First RNC felony sentence calls for probation
Robinson will serve three years probation, pay a $100 fine and do 100 hours of community service at an organization of his choice, according to Twin Cities IndyMedia.
Robinson, 26, of Washington state was the first person charged with a felony for actions during the convention to plead guilty, according to the Star Tribune. According to the charges, two police officers and two others witnessed Robinson slashing convention delegate charter bus tires in downtown St. Paul.
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The standing-room only courtroom was packed with about 50 friends and supporters, who all stood when Robinson's name was called. Judge Salvador Rosas - soon to become the judge for the RNC 8 - mentioned the action favorably before delivering the sentence, calling it "Gandhi-like."Read the in-depth report here.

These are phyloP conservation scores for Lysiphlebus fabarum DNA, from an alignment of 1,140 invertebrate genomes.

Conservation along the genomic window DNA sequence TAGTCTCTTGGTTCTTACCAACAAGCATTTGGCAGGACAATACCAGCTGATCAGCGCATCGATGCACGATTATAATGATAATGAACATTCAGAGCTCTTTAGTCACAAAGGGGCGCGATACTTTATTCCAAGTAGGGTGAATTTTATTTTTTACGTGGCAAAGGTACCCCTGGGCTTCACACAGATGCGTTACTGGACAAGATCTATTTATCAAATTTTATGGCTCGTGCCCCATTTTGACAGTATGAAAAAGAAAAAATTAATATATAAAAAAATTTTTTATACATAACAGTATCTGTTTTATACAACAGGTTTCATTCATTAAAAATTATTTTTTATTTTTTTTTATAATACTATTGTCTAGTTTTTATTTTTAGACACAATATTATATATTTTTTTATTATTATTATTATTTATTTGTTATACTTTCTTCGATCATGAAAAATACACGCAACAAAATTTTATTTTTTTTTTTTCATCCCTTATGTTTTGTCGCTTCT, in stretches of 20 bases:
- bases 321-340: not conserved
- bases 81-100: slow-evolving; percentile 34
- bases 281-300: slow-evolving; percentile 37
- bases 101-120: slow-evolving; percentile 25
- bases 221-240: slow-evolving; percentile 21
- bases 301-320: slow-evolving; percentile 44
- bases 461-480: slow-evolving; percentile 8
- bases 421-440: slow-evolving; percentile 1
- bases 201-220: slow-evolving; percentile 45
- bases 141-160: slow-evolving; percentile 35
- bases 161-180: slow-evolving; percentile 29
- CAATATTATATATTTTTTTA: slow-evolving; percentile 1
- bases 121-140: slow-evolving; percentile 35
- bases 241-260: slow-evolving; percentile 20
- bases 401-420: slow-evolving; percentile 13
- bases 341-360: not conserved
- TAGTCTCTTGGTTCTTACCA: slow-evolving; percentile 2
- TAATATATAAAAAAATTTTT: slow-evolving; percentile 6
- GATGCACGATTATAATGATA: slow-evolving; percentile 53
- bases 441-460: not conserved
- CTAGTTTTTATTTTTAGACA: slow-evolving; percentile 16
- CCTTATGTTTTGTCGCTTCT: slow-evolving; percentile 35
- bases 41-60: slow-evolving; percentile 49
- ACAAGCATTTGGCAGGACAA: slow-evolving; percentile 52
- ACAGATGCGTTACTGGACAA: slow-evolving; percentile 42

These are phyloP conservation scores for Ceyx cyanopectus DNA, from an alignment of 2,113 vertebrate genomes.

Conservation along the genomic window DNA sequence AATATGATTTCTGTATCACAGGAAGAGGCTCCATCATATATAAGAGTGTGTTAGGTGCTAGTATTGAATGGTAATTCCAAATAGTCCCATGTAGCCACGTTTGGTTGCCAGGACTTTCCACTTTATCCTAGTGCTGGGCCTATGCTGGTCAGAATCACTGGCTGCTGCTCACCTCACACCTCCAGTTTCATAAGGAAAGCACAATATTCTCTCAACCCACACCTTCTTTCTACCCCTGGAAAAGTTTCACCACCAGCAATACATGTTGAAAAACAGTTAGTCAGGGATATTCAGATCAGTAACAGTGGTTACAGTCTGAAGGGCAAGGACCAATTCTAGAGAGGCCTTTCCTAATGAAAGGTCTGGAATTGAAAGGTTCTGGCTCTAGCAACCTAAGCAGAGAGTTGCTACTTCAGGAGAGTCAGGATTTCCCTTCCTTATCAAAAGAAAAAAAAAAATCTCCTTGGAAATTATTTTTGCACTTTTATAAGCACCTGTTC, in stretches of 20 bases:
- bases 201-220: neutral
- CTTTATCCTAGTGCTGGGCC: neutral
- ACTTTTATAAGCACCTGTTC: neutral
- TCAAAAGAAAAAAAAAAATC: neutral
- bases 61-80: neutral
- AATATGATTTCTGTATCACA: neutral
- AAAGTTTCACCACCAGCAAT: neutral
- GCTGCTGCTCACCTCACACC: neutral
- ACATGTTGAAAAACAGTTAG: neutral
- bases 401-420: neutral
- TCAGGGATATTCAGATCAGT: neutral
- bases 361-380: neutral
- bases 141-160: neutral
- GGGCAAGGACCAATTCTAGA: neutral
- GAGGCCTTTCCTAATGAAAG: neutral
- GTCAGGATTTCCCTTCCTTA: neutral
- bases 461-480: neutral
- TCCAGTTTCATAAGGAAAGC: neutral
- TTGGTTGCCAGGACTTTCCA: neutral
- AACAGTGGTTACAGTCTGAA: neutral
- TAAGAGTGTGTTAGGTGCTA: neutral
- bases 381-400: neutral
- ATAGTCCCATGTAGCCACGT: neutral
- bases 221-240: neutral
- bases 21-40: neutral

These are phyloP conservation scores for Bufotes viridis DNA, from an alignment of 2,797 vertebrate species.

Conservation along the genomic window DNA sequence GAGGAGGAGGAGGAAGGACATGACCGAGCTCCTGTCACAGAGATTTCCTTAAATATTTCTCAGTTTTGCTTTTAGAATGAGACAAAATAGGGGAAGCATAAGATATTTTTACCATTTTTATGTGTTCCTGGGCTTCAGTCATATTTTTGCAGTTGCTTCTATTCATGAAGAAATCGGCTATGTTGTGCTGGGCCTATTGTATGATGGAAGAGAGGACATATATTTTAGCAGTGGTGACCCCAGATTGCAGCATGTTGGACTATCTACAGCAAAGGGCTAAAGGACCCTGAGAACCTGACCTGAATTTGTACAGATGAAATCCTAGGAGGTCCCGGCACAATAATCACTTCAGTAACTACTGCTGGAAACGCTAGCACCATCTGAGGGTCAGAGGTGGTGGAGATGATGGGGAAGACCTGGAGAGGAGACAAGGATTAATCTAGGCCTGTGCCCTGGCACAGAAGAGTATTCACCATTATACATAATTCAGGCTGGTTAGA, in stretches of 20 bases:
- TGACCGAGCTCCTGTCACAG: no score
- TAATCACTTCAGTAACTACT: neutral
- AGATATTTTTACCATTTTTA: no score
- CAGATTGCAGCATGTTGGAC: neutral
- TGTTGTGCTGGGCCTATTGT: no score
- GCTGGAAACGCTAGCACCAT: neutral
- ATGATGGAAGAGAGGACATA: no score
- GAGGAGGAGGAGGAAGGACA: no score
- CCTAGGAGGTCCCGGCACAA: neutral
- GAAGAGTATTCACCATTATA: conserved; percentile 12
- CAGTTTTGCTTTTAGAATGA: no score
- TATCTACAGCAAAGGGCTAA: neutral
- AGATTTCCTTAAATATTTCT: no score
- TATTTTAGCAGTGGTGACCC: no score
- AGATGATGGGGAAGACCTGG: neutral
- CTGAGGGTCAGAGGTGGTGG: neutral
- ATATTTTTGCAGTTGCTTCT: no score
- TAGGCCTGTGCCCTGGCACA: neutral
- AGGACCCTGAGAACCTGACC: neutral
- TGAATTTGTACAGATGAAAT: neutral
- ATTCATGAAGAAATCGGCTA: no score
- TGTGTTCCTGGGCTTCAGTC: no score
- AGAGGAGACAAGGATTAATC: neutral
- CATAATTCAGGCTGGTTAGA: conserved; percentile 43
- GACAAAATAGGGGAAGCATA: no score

Arguing for the state, the prosecutor claimed that Robinson's action warranted a harsher, rather than more lenient, sentence because of its political context. He also claimed that it infringed upon the constitutional rights of others, although he did not mention whether these "others" were humans or bus tires, nor exactly what those constitutional rights were.
The prosecutor suggested that the action "suggests discrimination against political beliefs."
The state asked for a sentence of six months in the workhouse plus five years of probation, with the prosecutor indicating he would object to a sentence of community service.